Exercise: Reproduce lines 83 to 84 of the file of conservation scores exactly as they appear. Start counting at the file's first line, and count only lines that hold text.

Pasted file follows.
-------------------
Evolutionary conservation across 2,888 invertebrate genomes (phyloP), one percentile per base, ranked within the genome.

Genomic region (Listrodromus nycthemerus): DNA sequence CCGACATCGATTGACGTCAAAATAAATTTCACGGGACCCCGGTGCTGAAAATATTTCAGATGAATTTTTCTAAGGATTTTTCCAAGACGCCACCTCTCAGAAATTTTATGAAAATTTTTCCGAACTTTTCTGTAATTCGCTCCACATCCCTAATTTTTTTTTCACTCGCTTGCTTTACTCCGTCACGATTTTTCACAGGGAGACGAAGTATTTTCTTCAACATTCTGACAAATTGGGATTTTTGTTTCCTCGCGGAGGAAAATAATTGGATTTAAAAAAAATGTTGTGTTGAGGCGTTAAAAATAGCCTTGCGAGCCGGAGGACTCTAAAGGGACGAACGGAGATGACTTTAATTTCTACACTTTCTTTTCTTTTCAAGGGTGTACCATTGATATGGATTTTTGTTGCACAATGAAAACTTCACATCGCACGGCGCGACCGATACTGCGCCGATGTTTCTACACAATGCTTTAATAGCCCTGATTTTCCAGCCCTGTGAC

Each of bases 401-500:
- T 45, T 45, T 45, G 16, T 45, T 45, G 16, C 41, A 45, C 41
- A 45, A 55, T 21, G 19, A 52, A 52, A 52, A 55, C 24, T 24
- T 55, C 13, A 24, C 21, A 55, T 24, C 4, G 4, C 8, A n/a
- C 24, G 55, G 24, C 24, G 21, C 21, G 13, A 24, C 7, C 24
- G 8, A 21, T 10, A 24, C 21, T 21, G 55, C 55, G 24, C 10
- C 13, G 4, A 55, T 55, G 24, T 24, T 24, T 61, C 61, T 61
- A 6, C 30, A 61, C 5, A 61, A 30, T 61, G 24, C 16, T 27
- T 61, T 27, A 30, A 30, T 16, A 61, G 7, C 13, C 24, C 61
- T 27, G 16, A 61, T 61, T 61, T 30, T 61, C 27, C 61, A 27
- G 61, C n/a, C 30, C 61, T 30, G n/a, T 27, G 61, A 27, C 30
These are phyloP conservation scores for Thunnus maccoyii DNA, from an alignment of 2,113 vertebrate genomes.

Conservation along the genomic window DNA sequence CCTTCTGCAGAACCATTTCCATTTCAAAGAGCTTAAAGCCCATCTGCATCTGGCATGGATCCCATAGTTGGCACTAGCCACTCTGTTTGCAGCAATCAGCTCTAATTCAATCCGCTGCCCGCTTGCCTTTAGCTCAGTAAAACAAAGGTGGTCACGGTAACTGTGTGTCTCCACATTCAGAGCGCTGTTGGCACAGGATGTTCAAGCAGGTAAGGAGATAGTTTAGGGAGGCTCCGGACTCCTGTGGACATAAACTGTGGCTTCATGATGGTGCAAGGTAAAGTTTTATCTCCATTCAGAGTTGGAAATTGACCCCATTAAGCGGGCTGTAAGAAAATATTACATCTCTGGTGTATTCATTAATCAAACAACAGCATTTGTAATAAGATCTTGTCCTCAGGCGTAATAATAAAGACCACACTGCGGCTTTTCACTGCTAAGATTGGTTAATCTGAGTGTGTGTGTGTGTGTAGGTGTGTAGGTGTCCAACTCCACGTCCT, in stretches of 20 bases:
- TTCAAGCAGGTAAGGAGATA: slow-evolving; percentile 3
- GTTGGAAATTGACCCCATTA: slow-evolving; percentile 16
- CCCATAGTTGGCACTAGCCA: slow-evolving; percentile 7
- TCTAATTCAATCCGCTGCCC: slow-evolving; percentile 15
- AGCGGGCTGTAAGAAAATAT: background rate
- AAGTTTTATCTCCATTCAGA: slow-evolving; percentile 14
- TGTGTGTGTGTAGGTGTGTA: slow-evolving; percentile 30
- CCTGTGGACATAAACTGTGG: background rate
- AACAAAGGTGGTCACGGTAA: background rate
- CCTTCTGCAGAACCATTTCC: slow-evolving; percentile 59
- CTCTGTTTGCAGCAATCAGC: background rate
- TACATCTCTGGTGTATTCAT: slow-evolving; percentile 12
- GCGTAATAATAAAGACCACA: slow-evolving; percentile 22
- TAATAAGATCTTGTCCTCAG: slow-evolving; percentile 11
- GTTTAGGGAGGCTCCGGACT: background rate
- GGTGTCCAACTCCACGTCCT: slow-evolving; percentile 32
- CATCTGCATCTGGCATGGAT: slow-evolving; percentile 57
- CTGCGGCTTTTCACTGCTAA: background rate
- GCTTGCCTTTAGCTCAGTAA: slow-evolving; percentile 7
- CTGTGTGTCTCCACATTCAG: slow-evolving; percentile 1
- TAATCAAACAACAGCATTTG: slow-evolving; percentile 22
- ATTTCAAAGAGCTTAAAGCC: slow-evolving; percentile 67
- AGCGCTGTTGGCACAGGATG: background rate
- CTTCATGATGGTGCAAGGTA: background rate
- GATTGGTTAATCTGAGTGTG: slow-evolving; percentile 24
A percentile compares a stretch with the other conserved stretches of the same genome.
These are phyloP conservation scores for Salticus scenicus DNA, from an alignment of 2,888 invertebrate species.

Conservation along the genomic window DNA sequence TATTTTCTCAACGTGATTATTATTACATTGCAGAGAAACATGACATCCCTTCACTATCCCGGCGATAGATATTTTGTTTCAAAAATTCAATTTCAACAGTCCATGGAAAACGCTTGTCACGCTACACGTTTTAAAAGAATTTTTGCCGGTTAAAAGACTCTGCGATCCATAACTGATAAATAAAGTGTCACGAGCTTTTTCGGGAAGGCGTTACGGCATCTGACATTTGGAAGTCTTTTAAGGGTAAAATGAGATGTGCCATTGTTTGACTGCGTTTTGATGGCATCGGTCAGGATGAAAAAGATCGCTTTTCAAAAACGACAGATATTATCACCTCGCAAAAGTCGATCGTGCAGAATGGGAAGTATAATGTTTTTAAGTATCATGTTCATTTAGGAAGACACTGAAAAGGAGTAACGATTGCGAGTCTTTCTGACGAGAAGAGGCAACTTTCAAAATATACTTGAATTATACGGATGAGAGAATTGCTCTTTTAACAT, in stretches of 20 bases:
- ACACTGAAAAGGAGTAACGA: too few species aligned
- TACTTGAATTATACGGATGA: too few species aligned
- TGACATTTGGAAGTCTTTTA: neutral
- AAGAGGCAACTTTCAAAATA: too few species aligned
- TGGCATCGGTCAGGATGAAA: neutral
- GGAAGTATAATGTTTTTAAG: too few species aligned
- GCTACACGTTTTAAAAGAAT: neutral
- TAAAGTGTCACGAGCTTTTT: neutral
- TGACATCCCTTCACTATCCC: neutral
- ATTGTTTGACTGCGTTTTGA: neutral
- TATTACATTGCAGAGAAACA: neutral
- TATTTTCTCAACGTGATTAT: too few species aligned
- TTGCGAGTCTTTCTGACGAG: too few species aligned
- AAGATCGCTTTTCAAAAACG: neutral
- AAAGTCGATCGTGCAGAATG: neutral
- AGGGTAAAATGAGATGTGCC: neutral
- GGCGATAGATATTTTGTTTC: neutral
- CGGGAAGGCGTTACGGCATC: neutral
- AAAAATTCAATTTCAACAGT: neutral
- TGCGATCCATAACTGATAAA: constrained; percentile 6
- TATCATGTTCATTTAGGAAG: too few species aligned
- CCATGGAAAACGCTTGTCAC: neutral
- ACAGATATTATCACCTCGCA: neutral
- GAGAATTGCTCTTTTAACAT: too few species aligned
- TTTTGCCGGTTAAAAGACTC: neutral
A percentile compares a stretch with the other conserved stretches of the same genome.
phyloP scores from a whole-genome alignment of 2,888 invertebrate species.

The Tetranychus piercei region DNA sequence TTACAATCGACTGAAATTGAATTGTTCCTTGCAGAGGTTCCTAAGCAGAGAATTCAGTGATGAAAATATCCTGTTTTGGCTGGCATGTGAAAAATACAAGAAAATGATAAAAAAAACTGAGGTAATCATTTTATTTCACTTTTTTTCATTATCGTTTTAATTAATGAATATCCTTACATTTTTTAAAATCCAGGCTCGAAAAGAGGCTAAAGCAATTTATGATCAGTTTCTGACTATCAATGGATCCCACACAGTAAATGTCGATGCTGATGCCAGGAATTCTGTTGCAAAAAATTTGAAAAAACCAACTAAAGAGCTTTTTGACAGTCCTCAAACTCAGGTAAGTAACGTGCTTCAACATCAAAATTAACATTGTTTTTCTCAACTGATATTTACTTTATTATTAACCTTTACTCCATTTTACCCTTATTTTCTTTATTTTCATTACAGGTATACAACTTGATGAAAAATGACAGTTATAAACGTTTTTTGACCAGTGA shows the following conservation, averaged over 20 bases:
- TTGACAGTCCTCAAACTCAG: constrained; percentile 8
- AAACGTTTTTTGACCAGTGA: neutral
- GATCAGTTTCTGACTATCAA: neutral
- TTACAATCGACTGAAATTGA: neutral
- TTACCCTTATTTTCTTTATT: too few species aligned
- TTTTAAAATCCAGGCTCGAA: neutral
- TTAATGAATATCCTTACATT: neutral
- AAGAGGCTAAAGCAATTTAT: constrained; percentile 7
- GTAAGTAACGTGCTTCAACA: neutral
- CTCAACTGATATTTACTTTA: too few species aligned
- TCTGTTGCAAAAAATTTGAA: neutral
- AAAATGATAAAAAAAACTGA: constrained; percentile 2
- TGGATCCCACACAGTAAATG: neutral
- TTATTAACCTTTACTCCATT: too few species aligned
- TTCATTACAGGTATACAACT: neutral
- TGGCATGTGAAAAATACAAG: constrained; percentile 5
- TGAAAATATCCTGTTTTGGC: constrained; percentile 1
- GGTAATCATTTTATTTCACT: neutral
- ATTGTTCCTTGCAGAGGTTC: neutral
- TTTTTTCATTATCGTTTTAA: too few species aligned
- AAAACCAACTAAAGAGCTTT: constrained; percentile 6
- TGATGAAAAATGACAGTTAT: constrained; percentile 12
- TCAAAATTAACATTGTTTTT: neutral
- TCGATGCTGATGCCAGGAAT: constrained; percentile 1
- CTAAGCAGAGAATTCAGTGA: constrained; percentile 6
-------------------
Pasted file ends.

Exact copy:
- AAAATGATAAAAAAAACTGA: constrained; percentile 2
- TGGATCCCACACAGTAAATG: neutral